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              Adalimumab for induction of clinical remission in moderately to severely active ulcerative colitis: results of a randomised controlled trial.

              The aim of this study was to assess the efficacy and safety of adalimumab (ADA), a recombinant human monoclonal antibody against tumour necrosis factor α (TNF), for the induction of clinical remission in anti-TNF naïve patients with moderately to severely active ulcerative colitis. This 8-week, multicentre, randomised, double-blind, placebo-controlled study (NCT00385736), conducted at 94 centres in North America and Europe, enrolled ambulatory adult patients with Mayo score of ≥ 6 points and endoscopic subscore of ≥ 2 points despite treatment with corticosteroids and/or immunosuppressants. Under the original study protocol, 186 patients were randomised (1:1) to subcutaneous treatment with ADA160/80 (160 mg at week 0, 80 mg at week 2, 40 mg at weeks 4 and 6) or placebo. Subsequently, at the request of European regulatory authorities, the protocol was amended to include a second induction group (ADA80/40: 80 mg at week 0, 40 mg at weeks 2, 4 and 6). The primary efficacy endpoint was clinical remission (Mayo score ≤ 2 with no individual subscore >1) at week 8, assessed in 390 patients randomised (1:1:1) to ADA160/80, ADA80/40, or placebo. Safety was assessed in all enrolled patients. Patients, study site personnel, investigators, and the sponsor were blinded to treatment assignment. At week 8, 18.5% of patients in the ADA160/80 group (p = 0.031 vs placebo) and 10.0% in the ADA80/40 group (p = 0.833 vs placebo) were in remission, compared with 9.2% in the placebo group. Serious adverse events occurred in 7.6%, 3.8% and 4.0% of patients in the placebo, ADA80/40, and ADA160/80 groups, respectively. There were two malignancies in the placebo group, none in the ADA groups. There were no cases of tuberculosis and no deaths. ADA160/80 was safe and effective for induction of clinical remission in patients with moderately to severely active ulcerative colitis failing treatment with corticosteroids and/or immunosuppressants. Clinical trial NCT00385736.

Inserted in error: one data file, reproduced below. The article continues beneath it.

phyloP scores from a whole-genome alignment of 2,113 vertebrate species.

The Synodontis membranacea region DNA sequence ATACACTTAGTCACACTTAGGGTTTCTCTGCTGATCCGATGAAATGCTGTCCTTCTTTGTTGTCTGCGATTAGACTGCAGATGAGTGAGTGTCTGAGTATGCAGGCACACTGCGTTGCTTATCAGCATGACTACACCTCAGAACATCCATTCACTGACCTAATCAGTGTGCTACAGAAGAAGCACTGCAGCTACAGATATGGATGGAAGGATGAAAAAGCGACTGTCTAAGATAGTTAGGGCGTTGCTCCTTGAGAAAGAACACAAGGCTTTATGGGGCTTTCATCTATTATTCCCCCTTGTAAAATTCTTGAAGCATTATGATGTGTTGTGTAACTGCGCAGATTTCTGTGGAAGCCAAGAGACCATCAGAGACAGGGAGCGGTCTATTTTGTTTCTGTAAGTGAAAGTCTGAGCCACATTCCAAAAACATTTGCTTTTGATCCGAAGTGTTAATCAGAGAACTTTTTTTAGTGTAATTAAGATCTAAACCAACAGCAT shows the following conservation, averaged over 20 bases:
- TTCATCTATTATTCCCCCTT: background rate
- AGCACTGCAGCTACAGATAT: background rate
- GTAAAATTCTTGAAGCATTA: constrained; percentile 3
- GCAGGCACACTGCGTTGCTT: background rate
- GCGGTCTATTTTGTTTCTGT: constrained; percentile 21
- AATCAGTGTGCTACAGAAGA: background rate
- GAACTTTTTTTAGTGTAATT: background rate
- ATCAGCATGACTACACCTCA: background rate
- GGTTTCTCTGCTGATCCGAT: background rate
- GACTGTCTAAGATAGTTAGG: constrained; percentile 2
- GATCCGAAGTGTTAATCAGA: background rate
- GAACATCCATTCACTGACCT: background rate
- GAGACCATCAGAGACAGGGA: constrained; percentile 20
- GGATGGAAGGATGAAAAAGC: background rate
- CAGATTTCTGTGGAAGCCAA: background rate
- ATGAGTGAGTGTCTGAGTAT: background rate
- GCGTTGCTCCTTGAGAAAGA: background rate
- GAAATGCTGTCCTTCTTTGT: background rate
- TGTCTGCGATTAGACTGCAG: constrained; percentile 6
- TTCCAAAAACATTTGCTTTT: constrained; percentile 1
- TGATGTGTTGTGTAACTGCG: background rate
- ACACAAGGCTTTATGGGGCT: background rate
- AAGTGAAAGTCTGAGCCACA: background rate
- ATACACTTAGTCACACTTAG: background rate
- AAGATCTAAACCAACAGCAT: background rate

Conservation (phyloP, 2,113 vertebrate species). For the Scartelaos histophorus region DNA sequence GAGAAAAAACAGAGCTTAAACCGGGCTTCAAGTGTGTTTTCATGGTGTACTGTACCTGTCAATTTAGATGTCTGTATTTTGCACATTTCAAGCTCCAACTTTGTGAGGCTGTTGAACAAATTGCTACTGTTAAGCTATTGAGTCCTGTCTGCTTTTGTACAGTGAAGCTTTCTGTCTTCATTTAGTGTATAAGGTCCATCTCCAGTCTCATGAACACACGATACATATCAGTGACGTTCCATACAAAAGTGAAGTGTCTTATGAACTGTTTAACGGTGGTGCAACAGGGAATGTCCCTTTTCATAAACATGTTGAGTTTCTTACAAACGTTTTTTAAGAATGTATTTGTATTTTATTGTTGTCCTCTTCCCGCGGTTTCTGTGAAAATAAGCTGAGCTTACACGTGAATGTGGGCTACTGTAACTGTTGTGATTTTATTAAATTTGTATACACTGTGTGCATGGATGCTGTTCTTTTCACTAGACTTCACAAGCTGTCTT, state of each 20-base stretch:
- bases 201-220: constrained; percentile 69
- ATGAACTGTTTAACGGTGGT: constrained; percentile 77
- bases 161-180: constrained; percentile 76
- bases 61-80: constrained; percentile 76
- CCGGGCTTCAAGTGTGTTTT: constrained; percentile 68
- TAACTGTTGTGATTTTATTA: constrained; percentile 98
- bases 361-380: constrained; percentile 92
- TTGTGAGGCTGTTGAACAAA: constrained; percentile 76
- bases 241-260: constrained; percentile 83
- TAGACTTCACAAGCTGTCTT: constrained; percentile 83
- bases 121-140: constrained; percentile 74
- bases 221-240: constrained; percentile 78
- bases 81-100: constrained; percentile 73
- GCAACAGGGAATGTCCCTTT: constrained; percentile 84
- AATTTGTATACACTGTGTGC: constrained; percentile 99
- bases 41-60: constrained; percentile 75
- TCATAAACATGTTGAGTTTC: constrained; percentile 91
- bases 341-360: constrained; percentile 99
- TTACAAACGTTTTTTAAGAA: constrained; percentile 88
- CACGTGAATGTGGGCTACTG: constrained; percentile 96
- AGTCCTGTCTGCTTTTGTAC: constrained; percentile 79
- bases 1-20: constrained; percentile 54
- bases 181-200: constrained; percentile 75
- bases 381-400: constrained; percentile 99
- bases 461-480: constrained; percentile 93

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                Author and article information

                Journal
                J Pain Res
                J Pain Res
                Journal of Pain Research
                Journal of Pain Research
                Dove Medical Press
                1178-7090
                2019
                04 March 2019
                : 12
                : 879-890
                Affiliations
                [1 ]Department of Anesthesiology, The Third Hospital of Hebei Medical University, Qiaoxi District, Shijiazhuang 050051, China, wangxl301@ 123456yeah.net
                [2 ]Department of Urology, The Third Hospital of Hebei Medical University, Qiaoxi District, Shijiazhuang 050051, China
                Author notes
                Correspondence: Xiuli Wang, Department of Anesthesiology, The Third Hospital of Hebei Medical University, No. 139, Ziqiang Road, Qiaoxi District, Shijiazhuang 050051, China, Tel +86 185 3311 2928, Email wangxl301@ 123456yeah.net
                Article
                jpr-12-879
                10.2147/JPR.S185873
                6404678
                © 2019 Li et al. This work is published and licensed by Dove Medical Press Limited

                The full terms of this license are available at https://www.dovepress.com/terms.php and incorporate the Creative Commons Attribution – Non Commercial (unported, v3.0) License ( http://creativecommons.org/licenses/by-nc/3.0/). By accessing the work you hereby accept the Terms. Non-commercial uses of the work are permitted without any further permission from Dove Medical Press Limited, provided the work is properly attributed.

                Categories
                Original Research

                Anesthesiology & Pain management

                resveratrol, paclitaxel, neuropathic pain, pi3k/akt, sirt1/pgc1α